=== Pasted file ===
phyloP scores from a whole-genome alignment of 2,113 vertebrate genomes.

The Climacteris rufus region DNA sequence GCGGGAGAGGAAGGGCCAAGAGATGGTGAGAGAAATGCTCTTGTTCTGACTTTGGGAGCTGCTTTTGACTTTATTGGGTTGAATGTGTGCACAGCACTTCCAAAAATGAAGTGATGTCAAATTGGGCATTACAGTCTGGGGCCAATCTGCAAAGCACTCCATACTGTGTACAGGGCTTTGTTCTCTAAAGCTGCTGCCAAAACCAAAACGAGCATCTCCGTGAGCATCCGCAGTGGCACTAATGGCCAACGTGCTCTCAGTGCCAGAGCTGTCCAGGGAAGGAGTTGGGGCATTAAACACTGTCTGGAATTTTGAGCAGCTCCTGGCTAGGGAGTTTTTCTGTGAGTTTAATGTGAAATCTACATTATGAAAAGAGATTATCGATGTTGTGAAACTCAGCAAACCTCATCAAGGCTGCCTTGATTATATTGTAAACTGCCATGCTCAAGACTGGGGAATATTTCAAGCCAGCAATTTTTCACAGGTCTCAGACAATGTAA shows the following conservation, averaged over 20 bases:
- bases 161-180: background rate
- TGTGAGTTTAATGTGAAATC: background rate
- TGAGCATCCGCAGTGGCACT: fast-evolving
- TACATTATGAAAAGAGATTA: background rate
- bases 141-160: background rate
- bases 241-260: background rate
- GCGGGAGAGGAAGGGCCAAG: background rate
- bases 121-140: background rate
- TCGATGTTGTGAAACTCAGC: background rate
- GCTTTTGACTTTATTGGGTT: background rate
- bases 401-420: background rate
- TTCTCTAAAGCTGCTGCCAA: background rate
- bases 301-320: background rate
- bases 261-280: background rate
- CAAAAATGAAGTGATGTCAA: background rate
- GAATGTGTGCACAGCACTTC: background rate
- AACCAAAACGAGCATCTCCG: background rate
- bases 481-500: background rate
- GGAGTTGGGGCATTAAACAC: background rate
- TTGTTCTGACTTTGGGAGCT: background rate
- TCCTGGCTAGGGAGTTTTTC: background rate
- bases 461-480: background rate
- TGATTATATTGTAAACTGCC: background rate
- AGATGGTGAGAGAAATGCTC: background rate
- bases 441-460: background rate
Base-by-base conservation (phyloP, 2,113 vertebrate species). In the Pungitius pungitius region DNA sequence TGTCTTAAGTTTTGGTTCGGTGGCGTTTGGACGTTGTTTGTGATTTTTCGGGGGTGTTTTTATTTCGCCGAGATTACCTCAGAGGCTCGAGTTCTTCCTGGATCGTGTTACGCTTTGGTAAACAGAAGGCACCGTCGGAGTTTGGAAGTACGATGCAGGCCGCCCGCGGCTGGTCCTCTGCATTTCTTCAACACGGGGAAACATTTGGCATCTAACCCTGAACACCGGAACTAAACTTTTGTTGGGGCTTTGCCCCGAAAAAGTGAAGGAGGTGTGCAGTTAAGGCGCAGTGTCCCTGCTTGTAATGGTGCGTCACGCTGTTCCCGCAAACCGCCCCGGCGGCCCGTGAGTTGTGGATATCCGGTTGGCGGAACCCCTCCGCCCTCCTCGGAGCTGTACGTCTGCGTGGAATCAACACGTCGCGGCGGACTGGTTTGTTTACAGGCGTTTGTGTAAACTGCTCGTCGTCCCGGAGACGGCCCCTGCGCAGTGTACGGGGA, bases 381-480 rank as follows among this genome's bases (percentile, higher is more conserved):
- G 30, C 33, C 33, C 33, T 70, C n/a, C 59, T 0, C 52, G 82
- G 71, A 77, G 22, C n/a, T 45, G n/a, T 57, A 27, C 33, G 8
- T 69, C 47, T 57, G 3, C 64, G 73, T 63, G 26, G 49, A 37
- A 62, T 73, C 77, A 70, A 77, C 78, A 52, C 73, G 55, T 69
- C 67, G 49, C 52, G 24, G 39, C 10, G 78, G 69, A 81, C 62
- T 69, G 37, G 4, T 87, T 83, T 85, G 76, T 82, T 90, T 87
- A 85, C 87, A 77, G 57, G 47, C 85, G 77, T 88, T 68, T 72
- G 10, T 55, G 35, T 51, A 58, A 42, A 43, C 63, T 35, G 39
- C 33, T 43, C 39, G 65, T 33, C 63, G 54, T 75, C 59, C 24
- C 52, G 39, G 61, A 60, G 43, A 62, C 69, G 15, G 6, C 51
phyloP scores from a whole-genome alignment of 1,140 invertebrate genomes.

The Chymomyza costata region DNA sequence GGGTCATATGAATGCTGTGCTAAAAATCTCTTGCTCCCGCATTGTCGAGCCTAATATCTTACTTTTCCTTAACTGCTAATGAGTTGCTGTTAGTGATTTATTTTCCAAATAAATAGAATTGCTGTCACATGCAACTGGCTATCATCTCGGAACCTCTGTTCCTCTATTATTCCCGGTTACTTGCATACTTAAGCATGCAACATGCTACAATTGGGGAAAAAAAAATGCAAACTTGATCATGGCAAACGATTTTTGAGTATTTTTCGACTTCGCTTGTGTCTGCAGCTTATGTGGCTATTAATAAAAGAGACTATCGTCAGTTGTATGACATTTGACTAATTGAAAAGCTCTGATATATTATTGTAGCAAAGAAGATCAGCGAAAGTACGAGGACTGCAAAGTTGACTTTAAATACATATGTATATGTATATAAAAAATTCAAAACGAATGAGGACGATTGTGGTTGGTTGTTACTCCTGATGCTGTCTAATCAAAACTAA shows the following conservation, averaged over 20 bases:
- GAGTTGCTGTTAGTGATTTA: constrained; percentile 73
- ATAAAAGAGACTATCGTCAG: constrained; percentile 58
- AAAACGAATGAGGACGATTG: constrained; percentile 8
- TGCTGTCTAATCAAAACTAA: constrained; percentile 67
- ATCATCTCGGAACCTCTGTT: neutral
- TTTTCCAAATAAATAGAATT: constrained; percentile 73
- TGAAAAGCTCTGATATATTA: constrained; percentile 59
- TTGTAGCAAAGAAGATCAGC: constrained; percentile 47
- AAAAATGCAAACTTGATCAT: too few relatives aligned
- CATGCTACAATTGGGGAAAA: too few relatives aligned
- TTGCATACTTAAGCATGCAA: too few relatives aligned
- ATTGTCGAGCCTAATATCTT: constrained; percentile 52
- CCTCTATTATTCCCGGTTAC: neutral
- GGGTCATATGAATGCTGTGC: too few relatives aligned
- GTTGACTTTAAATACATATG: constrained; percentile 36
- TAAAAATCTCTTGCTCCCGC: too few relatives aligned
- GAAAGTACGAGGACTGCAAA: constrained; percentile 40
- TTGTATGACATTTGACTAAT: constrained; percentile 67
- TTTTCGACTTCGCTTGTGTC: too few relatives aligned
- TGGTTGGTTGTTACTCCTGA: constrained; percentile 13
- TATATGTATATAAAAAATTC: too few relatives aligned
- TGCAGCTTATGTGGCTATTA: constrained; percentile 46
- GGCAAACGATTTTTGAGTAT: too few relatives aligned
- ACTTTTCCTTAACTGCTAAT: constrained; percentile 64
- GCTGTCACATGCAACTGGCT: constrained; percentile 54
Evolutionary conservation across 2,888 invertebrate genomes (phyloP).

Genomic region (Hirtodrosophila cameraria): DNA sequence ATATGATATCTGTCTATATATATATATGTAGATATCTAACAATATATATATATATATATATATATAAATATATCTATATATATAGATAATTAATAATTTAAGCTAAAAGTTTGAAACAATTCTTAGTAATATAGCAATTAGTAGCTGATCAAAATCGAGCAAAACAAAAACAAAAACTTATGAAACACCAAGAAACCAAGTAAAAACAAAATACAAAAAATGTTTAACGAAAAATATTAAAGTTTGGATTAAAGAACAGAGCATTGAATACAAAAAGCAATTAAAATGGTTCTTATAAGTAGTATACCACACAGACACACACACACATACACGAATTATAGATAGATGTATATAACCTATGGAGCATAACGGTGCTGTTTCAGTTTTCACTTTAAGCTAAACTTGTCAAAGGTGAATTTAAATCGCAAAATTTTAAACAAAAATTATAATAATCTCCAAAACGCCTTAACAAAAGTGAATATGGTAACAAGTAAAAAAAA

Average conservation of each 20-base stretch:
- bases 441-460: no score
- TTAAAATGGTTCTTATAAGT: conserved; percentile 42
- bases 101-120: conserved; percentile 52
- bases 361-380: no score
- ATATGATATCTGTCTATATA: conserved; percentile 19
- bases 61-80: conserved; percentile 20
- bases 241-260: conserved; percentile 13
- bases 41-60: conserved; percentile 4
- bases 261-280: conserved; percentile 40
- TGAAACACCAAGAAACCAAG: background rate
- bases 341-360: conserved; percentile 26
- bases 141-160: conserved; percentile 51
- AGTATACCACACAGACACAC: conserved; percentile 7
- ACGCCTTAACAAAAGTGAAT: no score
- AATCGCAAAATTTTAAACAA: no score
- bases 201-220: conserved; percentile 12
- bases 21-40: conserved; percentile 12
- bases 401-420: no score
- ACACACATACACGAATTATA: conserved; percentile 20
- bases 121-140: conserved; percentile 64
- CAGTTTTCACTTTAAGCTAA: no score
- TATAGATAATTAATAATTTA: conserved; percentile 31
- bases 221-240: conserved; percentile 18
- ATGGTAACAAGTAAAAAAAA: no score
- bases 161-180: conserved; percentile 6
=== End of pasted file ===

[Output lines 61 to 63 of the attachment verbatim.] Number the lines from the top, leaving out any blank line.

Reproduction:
- TATATGTATATAAAAAATTC: too few relatives aligned
- TGCAGCTTATGTGGCTATTA: constrained; percentile 46
- GGCAAACGATTTTTGAGTAT: too few relatives aligned